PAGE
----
The 25 January protests have already prompted reactions from authorities. Some shops announced that they have been instructed by the government to close for the day because of potential riots.
Activists are complaining of unjustified arrests and interrogations by the police, which they say are attempts to keep them from participating. The National Association for Change (NAC) issued a statement claiming that police used force to take activists to police stations for investigation and detained the parents of some who refused to go.
“All these events won't make us back up or refrain from fulfilling our national duties. We have broken the wall of fear and given ourselves to this nation and we have nothing to lose. We will continue our journey towards freedom, justice and dignity,” announced the group in their statement.
Many political movements will join the protest initiated by the April 6 movement, including Youth for Justice and Freedom, the Popular Democratic Movement for Change (HASHD) and the NAC.
Political parties including the Ghad, Karama, Wafd and Democratic Front also announced their participation. A number of public figures are participating--such as novelist Alaa El Aswany, writer Belal Fadl and actors Amr Waked and Khaled Aboul Naga--in addition to members of the shadow parliament launched by former MPs and public figures to delegitimize the current parliament.
However, the Muslim Brotherhood and the leftist Tagammu Party chose to distance themselves from the protest.
The Brotherhood, Egypt's largest opposition group, initially said late last week that it will not take part, but one of the its leaders, Mohamed al-Beltagui, yesterday informed the press that it would.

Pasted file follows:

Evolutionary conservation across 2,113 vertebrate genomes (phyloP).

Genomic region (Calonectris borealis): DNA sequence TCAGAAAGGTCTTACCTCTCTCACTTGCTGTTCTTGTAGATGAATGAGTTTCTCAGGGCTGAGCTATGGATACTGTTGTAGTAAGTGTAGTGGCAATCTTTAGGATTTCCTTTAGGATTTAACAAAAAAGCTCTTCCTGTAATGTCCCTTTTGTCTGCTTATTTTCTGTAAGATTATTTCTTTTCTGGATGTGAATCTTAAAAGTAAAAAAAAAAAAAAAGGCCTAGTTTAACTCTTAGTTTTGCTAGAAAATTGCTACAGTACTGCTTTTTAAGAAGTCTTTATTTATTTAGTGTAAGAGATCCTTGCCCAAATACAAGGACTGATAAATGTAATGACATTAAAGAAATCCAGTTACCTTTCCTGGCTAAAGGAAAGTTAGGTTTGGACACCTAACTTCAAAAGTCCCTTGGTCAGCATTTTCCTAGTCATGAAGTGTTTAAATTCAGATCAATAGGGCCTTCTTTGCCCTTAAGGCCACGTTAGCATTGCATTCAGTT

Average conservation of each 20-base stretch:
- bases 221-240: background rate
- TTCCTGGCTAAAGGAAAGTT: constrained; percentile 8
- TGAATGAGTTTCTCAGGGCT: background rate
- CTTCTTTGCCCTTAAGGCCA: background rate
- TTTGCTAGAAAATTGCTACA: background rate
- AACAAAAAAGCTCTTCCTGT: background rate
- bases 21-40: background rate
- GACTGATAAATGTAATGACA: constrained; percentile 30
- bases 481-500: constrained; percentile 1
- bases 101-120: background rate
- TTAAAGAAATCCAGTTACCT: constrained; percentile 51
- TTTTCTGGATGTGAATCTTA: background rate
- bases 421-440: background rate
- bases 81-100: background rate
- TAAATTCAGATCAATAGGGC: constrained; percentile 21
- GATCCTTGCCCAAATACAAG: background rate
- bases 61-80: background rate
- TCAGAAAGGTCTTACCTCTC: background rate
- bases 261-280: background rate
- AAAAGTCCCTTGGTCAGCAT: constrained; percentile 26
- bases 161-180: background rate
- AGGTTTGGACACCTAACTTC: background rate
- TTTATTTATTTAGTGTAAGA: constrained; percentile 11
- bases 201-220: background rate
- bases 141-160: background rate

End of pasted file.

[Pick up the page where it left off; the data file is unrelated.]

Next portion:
Tagammu's President, Refaat al-Saeed, announced his refusal to participate, saying it is inappropriate to ruin celebrations of the police force.
“This is a heroic day meant for the celebration of the important role of the police forces, who exert every effort to defend the nation and the people,” said Saeed in a statement on Saturday.
Coptic Church authorities also rejected the call for protests and urged Christians to stay home and pray for their nation's safety.
“We urge all Coptic youths not to participate in the 25 January protests because problems will not be solved by protests and high voices but rather by objective confrontation through the legitimate channels,” said the priest of Cairo's Virgin Mary Church, Abdel Masih Basit, in a statement.
Egyptians living abroad are planning parallel protests on the same day in Canada, the US and the UK.
Meanwhile in Egypt, simultaneous counter protests are being planned under the title “Mubarak: Egypt's security.” The organizers announced on social networking sites that they are planning many protests to express their denial of any destruction of state institutions by the opposition.